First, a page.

Testimony in a trial that has brought back into the spotlight the misbehavior of a politically appointed group of city employees and the tawdry behavior of one of West Hollywood’s City Council members ended today, with the judge saying he would send Michelle Rex vs. the City of West Hollywood to the jury tomorrow.
Today’s witnesses included John Heilman, WeHo’s longest-serving City Council member and current mayor, and Fran Solomon, who served as his deputy for 23 and a half years until she retired in 2015. Also on the stand was Corri Planck, deputy to former Councilmember Abbe Land and now with the city’s Social Services Division, who testified about the politicization of the deputy system.
Rex’s attorneys also brought forward an economics consultant to calculate the economic impact on Rex of the City Council’s decision in June 2015 to eliminate the 30-year-old deputy system. That decision cost Rex and three other deputies their jobs. Rex alleges that the decision was retaliation against her for defending her friend and fellow deputy Ian Owens.
In January 2015, Owens sent an email under a fake name alleging that Fran Solomon had been electioneering from her City Hall office. WEHOville’s revelation that Owens was the person behind that email, which included details of private conversations Solomon reportedly was having on her office telephone, got him suspended and prompted the city to launch an investigation that turned up multiple stories of alleged misbehavior by council deputies and allegations by Owens that he had been sexually harassed by his boss, Councilmember John Duran.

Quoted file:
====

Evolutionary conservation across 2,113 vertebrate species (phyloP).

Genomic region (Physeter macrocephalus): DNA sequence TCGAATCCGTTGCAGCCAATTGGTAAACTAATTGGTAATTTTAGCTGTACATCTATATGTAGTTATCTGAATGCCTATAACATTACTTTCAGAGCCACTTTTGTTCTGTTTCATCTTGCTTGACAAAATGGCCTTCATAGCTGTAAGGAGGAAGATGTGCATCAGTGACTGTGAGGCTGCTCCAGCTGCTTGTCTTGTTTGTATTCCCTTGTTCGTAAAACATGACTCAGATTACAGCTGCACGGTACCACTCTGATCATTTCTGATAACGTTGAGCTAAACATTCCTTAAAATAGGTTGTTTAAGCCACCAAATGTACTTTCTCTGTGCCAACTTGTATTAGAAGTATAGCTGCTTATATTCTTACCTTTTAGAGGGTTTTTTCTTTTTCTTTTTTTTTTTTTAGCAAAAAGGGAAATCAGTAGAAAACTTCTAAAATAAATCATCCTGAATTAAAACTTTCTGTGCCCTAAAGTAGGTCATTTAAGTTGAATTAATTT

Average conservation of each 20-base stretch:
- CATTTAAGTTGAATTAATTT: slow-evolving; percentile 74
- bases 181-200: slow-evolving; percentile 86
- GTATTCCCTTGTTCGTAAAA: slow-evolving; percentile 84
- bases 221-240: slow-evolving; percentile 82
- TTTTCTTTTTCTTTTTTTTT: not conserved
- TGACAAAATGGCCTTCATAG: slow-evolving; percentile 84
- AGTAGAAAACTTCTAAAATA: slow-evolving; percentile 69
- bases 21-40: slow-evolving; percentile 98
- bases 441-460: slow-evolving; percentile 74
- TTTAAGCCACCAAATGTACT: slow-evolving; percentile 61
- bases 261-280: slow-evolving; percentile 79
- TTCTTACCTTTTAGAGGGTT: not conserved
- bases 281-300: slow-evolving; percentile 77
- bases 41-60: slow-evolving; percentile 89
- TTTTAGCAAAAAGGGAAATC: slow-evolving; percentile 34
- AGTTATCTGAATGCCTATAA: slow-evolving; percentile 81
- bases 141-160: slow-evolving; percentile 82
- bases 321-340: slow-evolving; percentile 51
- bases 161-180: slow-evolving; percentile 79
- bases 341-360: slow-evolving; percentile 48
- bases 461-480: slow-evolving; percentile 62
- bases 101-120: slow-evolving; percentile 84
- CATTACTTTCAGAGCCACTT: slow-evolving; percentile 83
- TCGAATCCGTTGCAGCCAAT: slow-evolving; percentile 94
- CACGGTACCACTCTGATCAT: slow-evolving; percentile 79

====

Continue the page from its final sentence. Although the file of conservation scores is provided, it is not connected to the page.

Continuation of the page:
During the trial Rex’s lawyers have tried to convince the jury that her claim of retaliation is true, noting that her deputy position was eliminated and that she wasn’t considered for another job at City Hall. The consultant they hired estimated today that losing the job would cost Rex slightly more than $1 million over ten years. That calculation was based on anticipated pay increases in the city job and also an assumption that it would take Rex 10 years to work her way back to her City Hall salary, which was $153,729 including insurance benefits and city contribution to the public employee pension fund. Rex is seeking a reported $3 million in damages from the city for emotional injury and lost income.